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LITI Opportunities

Throughout their time in the program, students can access a range of opportunities to engage with the work of the Reading and Writing Project and leaders in the field. Depending on interest and experience, students can become TCRWP fellows, engage in ongoing inquiry work in NYC schools, attend Calendar Days, or shadow a staff developer for a semester.

TCRWP Fellows:All Literacy Specialist students are welcome to become a Teachers College Reading and Writing Project fellow. This role entitles you to attend almost any of approximately one hundred calendar days the Project offers, or to function as a TA/research assistant in a think tank, and to learn from the organization in other ways, too. The TCRWP offers workshops to teachers who work with primary students, with ELLs, with children with IEPs, and with upper grade students. You may receive extra credit within a course for your additional study and can include this valuable experience on your resume.

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Apprentice with a Staff Developer: Students in the Literacy Specialist Program who are already or who have an interest in becoming teacher educators, literacy coaches, Directors of Language Arts, or principals may have the opportunity to apprentice with one of the staff developers or senior leaders of the Teachers College Reading and Writing Project. This apprenticeship means that the graduate student becomes a sort of junior staff developer, helping to support school-wide reform in a handful of nearby schools. The graduate student sometimes joins into the staff development as a learner, and sometimes extends the reach of the staff developer—perhaps returning to the school between the staff developer’s visits to help the new work become rooted, or working with half the teachers while the staff developer works with the other half. Graduate students also become TAs at Coaching Institutes, the Content Area Institute, and in Specialty Groups.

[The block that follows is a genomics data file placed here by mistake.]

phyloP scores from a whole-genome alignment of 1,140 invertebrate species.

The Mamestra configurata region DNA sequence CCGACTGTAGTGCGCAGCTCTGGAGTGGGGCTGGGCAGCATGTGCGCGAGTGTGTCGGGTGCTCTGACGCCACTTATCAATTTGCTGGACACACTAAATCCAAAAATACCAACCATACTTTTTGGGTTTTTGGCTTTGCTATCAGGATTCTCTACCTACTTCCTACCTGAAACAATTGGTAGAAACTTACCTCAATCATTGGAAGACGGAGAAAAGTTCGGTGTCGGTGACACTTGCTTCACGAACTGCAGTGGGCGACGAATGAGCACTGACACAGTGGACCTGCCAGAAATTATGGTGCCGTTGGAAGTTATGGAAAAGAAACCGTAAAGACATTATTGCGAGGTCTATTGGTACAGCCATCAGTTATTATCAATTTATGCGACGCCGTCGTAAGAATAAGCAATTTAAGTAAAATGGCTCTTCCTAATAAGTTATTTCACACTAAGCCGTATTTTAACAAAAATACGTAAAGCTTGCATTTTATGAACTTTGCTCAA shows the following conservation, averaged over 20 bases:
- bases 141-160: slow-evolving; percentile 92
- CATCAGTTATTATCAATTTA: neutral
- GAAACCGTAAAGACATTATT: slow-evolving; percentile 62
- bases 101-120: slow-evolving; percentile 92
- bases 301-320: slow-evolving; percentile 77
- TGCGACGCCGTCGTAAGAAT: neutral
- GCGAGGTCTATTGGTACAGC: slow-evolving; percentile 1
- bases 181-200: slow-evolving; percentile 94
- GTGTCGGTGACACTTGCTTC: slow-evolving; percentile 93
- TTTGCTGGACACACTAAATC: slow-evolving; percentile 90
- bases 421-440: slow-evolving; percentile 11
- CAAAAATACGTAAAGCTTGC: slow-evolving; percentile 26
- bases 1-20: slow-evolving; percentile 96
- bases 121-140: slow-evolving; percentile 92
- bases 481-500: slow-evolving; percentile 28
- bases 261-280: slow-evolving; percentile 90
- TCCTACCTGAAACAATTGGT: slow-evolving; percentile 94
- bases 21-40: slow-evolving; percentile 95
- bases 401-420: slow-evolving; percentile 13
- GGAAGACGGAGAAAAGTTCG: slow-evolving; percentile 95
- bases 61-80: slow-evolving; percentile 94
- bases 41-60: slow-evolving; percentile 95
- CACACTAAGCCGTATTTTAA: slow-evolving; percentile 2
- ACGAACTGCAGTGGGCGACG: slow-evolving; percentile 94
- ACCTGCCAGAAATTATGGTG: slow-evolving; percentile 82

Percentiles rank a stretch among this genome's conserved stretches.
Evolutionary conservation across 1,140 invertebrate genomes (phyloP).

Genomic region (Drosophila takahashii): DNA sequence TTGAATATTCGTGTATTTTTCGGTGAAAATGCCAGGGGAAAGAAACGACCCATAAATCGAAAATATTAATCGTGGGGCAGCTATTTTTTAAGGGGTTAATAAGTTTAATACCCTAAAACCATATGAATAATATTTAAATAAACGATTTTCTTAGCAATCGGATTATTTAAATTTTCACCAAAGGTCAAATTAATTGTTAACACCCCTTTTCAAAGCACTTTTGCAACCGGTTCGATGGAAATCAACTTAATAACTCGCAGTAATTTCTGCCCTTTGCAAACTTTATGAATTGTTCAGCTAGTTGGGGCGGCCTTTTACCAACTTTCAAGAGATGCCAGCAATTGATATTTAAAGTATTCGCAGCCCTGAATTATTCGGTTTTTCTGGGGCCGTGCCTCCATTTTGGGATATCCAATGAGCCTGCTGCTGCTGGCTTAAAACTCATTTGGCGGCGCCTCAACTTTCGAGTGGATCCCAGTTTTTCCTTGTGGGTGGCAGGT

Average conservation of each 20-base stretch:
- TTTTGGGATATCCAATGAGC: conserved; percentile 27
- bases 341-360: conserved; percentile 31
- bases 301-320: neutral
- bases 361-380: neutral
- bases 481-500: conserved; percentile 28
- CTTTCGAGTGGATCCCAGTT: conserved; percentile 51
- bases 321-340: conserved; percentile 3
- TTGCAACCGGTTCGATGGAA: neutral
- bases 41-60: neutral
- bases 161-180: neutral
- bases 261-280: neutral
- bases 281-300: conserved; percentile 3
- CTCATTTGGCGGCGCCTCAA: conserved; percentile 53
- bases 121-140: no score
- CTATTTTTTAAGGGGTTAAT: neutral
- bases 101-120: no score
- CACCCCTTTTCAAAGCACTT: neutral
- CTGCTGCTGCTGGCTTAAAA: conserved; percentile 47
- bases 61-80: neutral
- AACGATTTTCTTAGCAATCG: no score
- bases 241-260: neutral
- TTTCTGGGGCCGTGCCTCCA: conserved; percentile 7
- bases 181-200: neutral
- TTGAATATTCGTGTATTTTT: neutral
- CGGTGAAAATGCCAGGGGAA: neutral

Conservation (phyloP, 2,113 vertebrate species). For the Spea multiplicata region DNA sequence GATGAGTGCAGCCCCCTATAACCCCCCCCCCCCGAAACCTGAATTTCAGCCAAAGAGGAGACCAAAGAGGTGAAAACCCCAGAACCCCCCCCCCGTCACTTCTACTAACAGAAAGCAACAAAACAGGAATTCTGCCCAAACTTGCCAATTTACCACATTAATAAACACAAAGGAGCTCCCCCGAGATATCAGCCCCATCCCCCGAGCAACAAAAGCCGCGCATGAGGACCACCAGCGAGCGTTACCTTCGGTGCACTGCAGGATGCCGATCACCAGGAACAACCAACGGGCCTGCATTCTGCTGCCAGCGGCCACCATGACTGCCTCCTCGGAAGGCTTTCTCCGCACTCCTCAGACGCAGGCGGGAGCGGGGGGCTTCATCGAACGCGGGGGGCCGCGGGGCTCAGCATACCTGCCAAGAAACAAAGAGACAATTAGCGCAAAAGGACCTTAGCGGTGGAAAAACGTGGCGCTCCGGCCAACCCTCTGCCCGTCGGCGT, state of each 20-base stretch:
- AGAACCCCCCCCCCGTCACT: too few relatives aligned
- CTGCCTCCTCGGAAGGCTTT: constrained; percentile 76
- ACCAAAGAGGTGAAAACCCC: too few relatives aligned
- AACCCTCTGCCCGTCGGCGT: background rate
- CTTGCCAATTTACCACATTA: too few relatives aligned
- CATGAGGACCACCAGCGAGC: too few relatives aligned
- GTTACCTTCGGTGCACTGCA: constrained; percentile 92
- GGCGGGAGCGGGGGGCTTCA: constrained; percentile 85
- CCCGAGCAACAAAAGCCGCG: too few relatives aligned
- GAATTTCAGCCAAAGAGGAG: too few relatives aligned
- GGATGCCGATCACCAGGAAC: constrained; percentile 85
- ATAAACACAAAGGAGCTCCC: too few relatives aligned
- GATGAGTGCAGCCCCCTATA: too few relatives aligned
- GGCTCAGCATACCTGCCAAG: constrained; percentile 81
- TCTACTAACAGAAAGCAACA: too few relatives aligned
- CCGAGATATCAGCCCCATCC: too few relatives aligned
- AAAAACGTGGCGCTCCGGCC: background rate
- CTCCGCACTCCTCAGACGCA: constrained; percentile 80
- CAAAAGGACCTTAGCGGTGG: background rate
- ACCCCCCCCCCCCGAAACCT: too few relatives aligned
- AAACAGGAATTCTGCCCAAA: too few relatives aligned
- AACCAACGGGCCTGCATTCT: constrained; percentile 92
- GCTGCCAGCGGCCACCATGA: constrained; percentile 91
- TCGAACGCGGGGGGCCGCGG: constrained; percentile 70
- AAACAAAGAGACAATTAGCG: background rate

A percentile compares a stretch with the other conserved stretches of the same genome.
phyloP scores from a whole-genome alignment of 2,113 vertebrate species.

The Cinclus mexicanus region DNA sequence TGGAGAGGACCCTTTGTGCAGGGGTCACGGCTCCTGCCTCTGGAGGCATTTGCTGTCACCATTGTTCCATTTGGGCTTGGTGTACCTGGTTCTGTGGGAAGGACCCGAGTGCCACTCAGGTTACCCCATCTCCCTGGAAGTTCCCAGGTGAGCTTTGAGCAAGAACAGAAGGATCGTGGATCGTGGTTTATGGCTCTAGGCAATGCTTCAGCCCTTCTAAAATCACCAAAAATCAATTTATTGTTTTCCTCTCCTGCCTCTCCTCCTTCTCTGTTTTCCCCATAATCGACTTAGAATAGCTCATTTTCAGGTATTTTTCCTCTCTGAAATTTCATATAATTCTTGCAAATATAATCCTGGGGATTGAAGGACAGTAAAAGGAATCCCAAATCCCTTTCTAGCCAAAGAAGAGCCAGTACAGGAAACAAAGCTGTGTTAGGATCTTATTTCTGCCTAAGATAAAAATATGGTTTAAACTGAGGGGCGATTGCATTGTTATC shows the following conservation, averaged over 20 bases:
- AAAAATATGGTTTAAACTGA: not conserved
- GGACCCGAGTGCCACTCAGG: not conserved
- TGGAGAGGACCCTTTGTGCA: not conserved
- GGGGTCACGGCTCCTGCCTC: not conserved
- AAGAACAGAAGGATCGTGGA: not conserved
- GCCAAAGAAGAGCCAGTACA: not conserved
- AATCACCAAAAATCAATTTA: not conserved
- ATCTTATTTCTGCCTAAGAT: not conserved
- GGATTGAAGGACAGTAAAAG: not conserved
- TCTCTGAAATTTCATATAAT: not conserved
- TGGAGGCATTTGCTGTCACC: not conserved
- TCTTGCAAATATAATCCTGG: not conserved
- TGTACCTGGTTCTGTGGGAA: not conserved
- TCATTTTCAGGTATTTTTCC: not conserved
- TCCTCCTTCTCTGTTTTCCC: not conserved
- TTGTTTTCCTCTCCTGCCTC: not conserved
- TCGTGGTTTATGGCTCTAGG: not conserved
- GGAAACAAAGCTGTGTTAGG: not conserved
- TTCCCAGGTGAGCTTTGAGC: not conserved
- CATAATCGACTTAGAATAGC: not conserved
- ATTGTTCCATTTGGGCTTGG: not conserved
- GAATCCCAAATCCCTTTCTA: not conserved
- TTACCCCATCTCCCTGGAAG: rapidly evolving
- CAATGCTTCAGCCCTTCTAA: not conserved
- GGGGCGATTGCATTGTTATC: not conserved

In addition to the required practicum and coursework, I learned a great deal through volunteering as a TCRWP fellow. Being a fellow allows you to go behind the scenes to help events run smoothly and to attend professional development workshops. I attended Calendar Days and Saturday Reunions where I learned not only from the presenters, but also through networking with fellow educators from all corners of the world. I also took part in implementing Reading Rescue, a reading intervention program for struggling readers. This allowed me to deepen my knowledge of reading development and gave me the opportunity to be in different schools all over the city. – Grace Yee, Second Grade Teacher, PS 158, Manhattan

Having the opportunity to shadow TCRWP staff developers during my year in the program was such a gift. Not only did it elevate and expand my own teaching repertoire, it also gave me insight into highly effective ways of coaching and supporting other teachers to elevate the level of their literacy instruction. I am a better teacher for having had this experience and now feel fully equipped to be a successful literacy coach. - Catherine Maddox, First Grade Teacher, Sunset Park Avenues Elementary, Brooklyn

Being a student in the Literacy Specialist program at TC and having the chance to learn from and co-teach with a teacher experienced in this work forever changed my trajectory as an educator. I had the invaluable experience of learning from a staff developer who is known for her ability to mobilize a school community around thoughtful reading and writing instruction. She gave me exactly what I needed—the chance to learn by doing. I then had the opportunity to lead staff development myself with a school new to the writing workshop. – Nivan Khosravi, Principal, Maxwell Elementary, Denver